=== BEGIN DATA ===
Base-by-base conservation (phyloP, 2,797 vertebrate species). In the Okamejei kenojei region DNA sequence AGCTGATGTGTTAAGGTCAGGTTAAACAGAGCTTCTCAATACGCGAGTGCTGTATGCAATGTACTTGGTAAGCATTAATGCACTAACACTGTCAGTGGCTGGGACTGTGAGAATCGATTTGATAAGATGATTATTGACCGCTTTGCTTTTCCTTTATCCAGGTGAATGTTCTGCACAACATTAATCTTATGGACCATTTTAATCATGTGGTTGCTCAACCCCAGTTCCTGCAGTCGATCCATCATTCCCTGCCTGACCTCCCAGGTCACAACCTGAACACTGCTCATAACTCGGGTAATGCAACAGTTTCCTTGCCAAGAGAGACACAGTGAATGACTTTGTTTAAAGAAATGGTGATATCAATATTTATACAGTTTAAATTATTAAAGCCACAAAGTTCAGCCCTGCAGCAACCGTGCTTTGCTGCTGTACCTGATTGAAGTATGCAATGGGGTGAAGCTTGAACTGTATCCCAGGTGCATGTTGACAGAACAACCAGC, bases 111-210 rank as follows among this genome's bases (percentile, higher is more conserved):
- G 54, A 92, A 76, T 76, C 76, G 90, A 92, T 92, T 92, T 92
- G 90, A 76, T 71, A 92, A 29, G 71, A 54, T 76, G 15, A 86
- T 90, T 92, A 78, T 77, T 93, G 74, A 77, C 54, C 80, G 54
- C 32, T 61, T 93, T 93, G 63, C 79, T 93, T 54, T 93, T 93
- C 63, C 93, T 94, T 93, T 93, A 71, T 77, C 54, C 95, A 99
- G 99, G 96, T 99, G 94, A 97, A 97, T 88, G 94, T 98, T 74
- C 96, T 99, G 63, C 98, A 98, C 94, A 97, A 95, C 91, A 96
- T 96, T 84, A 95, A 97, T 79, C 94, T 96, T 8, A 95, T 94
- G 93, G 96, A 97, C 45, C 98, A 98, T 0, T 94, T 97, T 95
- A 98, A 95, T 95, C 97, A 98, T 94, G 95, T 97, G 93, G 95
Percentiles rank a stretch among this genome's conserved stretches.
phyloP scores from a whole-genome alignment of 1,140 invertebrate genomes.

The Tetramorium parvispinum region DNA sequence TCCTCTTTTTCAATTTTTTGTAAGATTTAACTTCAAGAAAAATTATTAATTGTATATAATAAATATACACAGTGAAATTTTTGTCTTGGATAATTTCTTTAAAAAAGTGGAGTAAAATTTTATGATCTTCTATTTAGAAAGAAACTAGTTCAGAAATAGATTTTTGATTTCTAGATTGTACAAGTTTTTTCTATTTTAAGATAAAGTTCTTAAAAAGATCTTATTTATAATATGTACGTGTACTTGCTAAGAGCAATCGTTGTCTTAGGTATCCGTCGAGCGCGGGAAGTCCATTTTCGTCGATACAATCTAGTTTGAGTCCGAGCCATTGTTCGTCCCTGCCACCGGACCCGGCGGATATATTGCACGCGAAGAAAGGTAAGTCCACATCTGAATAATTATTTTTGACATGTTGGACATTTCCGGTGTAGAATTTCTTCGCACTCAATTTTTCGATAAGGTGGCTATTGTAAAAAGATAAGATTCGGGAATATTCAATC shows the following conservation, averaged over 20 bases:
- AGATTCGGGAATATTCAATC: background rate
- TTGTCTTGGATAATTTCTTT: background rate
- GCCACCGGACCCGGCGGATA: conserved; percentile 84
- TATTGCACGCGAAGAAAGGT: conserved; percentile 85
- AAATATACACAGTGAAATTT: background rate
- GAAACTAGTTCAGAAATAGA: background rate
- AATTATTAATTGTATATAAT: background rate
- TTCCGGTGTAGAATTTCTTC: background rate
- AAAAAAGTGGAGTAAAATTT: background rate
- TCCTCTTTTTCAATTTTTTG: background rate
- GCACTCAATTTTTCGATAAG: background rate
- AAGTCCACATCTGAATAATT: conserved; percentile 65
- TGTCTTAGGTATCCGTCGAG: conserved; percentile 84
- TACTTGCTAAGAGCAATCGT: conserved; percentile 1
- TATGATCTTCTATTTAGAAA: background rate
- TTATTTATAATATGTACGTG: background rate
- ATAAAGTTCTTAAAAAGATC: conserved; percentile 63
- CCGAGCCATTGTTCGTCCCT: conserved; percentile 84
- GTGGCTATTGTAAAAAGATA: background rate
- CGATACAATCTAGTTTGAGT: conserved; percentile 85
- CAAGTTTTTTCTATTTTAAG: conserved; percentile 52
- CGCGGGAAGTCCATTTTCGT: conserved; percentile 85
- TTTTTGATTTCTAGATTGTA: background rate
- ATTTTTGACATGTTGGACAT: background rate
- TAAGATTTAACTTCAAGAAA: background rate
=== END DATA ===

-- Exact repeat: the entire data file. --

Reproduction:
Base-by-base conservation (phyloP, 2,797 vertebrate species). In the Okamejei kenojei region DNA sequence AGCTGATGTGTTAAGGTCAGGTTAAACAGAGCTTCTCAATACGCGAGTGCTGTATGCAATGTACTTGGTAAGCATTAATGCACTAACACTGTCAGTGGCTGGGACTGTGAGAATCGATTTGATAAGATGATTATTGACCGCTTTGCTTTTCCTTTATCCAGGTGAATGTTCTGCACAACATTAATCTTATGGACCATTTTAATCATGTGGTTGCTCAACCCCAGTTCCTGCAGTCGATCCATCATTCCCTGCCTGACCTCCCAGGTCACAACCTGAACACTGCTCATAACTCGGGTAATGCAACAGTTTCCTTGCCAAGAGAGACACAGTGAATGACTTTGTTTAAAGAAATGGTGATATCAATATTTATACAGTTTAAATTATTAAAGCCACAAAGTTCAGCCCTGCAGCAACCGTGCTTTGCTGCTGTACCTGATTGAAGTATGCAATGGGGTGAAGCTTGAACTGTATCCCAGGTGCATGTTGACAGAACAACCAGC, bases 111-210 rank as follows among this genome's bases (percentile, higher is more conserved):
- G 54, A 92, A 76, T 76, C 76, G 90, A 92, T 92, T 92, T 92
- G 90, A 76, T 71, A 92, A 29, G 71, A 54, T 76, G 15, A 86
- T 90, T 92, A 78, T 77, T 93, G 74, A 77, C 54, C 80, G 54
- C 32, T 61, T 93, T 93, G 63, C 79, T 93, T 54, T 93, T 93
- C 63, C 93, T 94, T 93, T 93, A 71, T 77, C 54, C 95, A 99
- G 99, G 96, T 99, G 94, A 97, A 97, T 88, G 94, T 98, T 74
- C 96, T 99, G 63, C 98, A 98, C 94, A 97, A 95, C 91, A 96
- T 96, T 84, A 95, A 97, T 79, C 94, T 96, T 8, A 95, T 94
- G 93, G 96, A 97, C 45, C 98, A 98, T 0, T 94, T 97, T 95
- A 98, A 95, T 95, C 97, A 98, T 94, G 95, T 97, G 93, G 95
Percentiles rank a stretch among this genome's conserved stretches.
phyloP scores from a whole-genome alignment of 1,140 invertebrate genomes.

The Tetramorium parvispinum region DNA sequence TCCTCTTTTTCAATTTTTTGTAAGATTTAACTTCAAGAAAAATTATTAATTGTATATAATAAATATACACAGTGAAATTTTTGTCTTGGATAATTTCTTTAAAAAAGTGGAGTAAAATTTTATGATCTTCTATTTAGAAAGAAACTAGTTCAGAAATAGATTTTTGATTTCTAGATTGTACAAGTTTTTTCTATTTTAAGATAAAGTTCTTAAAAAGATCTTATTTATAATATGTACGTGTACTTGCTAAGAGCAATCGTTGTCTTAGGTATCCGTCGAGCGCGGGAAGTCCATTTTCGTCGATACAATCTAGTTTGAGTCCGAGCCATTGTTCGTCCCTGCCACCGGACCCGGCGGATATATTGCACGCGAAGAAAGGTAAGTCCACATCTGAATAATTATTTTTGACATGTTGGACATTTCCGGTGTAGAATTTCTTCGCACTCAATTTTTCGATAAGGTGGCTATTGTAAAAAGATAAGATTCGGGAATATTCAATC shows the following conservation, averaged over 20 bases:
- AGATTCGGGAATATTCAATC: background rate
- TTGTCTTGGATAATTTCTTT: background rate
- GCCACCGGACCCGGCGGATA: conserved; percentile 84
- TATTGCACGCGAAGAAAGGT: conserved; percentile 85
- AAATATACACAGTGAAATTT: background rate
- GAAACTAGTTCAGAAATAGA: background rate
- AATTATTAATTGTATATAAT: background rate
- TTCCGGTGTAGAATTTCTTC: background rate
- AAAAAAGTGGAGTAAAATTT: background rate
- TCCTCTTTTTCAATTTTTTG: background rate
- GCACTCAATTTTTCGATAAG: background rate
- AAGTCCACATCTGAATAATT: conserved; percentile 65
- TGTCTTAGGTATCCGTCGAG: conserved; percentile 84
- TACTTGCTAAGAGCAATCGT: conserved; percentile 1
- TATGATCTTCTATTTAGAAA: background rate
- TTATTTATAATATGTACGTG: background rate
- ATAAAGTTCTTAAAAAGATC: conserved; percentile 63
- CCGAGCCATTGTTCGTCCCT: conserved; percentile 84
- GTGGCTATTGTAAAAAGATA: background rate
- CGATACAATCTAGTTTGAGT: conserved; percentile 85
- CAAGTTTTTTCTATTTTAAG: conserved; percentile 52
- CGCGGGAAGTCCATTTTCGT: conserved; percentile 85
- TTTTTGATTTCTAGATTGTA: background rate
- ATTTTTGACATGTTGGACAT: background rate
- TAAGATTTAACTTCAAGAAA: background rate